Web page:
Incredible story of the dead jockey who came back to life… and raced again the next day

A JOCKEY was declared dead after a horrific fall from a horse – only to come back to life and ride the next day.

They say you have to be tough to be a jockey.

But surely even the toughest haven't got it in them to resurrect like Ralph Neves.


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Incredibly, this story is totally true.

Neves was racing in the US when he found himself penned in by rivals during a contest at Bay Meadows racetrack on May 8, 1936.

The outside horse broke its leg and went crashing into the three others in a mega pile-up.

Neves was not part of the initial carnage but his spooked horse Flanakins sent him flying.

The jockey cracked his skull on the rail next to the track and the other horses trampled over his limp body.

A track doctor rushed out to check for signs of life but could not feel a pulse and declared Neves dead.

Racecourse announcer Oscar Otis told the stunned crowd: "We regret to inform you that jockey Ralph Neves is dead. Please stand in silent prayer."

Transported to a nearby morgue, it looked like the life of Neves had reached a tragic end aged just 19.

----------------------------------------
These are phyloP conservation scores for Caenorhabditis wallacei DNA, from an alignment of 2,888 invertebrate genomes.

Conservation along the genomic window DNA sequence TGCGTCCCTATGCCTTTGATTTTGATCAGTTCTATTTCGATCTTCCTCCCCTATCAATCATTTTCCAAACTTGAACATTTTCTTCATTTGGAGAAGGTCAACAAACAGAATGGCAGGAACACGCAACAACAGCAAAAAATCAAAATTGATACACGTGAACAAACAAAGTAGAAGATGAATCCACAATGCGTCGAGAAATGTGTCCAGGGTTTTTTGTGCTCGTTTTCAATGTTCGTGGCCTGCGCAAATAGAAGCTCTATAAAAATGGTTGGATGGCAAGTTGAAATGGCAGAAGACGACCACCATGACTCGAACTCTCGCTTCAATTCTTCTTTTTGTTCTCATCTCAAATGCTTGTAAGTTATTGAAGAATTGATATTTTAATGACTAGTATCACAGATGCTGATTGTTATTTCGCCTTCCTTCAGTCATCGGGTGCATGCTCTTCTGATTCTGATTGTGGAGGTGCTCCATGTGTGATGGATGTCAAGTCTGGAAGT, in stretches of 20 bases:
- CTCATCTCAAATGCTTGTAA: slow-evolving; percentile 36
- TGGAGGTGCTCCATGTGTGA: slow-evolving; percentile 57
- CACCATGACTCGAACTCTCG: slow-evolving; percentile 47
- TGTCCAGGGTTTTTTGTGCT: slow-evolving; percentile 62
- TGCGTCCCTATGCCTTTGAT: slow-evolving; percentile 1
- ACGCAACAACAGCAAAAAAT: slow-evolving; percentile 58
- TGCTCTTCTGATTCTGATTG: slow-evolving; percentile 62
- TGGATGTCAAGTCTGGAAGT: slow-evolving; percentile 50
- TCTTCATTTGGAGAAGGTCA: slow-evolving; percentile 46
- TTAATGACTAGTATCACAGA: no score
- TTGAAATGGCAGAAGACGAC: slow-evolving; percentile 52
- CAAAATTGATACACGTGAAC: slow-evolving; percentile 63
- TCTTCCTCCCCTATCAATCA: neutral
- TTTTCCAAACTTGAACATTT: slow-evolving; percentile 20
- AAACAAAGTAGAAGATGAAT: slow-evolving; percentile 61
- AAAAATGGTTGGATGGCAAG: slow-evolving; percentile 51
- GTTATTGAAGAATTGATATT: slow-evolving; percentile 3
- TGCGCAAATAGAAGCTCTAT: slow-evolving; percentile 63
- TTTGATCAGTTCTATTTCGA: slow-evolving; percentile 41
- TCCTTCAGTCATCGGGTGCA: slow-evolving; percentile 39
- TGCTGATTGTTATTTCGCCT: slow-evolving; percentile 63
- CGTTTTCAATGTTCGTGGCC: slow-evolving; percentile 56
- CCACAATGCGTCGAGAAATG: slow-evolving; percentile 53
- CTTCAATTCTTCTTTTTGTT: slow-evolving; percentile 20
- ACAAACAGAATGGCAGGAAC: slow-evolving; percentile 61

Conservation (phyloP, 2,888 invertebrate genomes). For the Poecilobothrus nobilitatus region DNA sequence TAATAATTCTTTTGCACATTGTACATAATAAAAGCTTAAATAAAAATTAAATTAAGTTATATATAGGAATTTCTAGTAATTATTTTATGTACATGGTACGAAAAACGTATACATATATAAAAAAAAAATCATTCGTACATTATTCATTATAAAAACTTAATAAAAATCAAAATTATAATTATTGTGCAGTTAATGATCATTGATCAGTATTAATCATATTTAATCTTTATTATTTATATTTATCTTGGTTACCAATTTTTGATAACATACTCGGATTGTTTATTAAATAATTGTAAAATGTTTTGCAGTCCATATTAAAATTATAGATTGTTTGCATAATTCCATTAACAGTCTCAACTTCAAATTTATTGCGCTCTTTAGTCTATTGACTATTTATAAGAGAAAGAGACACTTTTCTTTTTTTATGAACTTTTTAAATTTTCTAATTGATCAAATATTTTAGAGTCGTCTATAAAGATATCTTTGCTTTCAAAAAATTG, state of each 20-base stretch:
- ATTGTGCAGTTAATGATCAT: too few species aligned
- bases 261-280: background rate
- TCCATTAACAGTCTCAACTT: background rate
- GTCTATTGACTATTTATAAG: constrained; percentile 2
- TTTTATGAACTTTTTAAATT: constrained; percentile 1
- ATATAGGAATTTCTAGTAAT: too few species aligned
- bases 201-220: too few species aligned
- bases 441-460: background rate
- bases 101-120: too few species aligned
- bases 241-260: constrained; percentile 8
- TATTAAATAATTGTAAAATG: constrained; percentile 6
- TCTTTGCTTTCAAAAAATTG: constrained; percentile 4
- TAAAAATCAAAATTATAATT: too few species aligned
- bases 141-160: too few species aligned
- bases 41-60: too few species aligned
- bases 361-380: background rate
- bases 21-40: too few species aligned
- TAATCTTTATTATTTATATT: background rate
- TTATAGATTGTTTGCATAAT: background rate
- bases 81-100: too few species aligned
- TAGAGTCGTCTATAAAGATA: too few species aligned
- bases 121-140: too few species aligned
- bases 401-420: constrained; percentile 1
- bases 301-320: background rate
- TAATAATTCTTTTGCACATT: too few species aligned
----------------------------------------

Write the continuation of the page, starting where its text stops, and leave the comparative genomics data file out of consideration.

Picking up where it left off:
But a doctor friend of the jockey's, Horace Stevens, had made his way to the California hospital.

For whatever reason – reports from the time differ – Stevens injected a shot of adrenaline into Neves' heart and the 'dead' jockey sat up alive.

Legend has it he then demanded on returning to the track to race again – just hours after supposedly dying.

But when he returned in front of the 20,000-strong crowd he collapsed in the spot he 'passed away' just hours earlier.

Somehow deemed fit enough to race the next day, Neves did just that.

He finished in the places on all five of his rides – meaning he was top jockey on the day.

His reward was a £360 gold watch donated to the top jockey by legendary American singer Bing Crosby.

Amazingly, Neves, who required brain surgery after another fall in 1959, went onto enjoy a successful career in the saddle.

He racked up 3,772 wins and a spot in the National Racing Hall of Fame before passing away in July 1995 at the age of 78.


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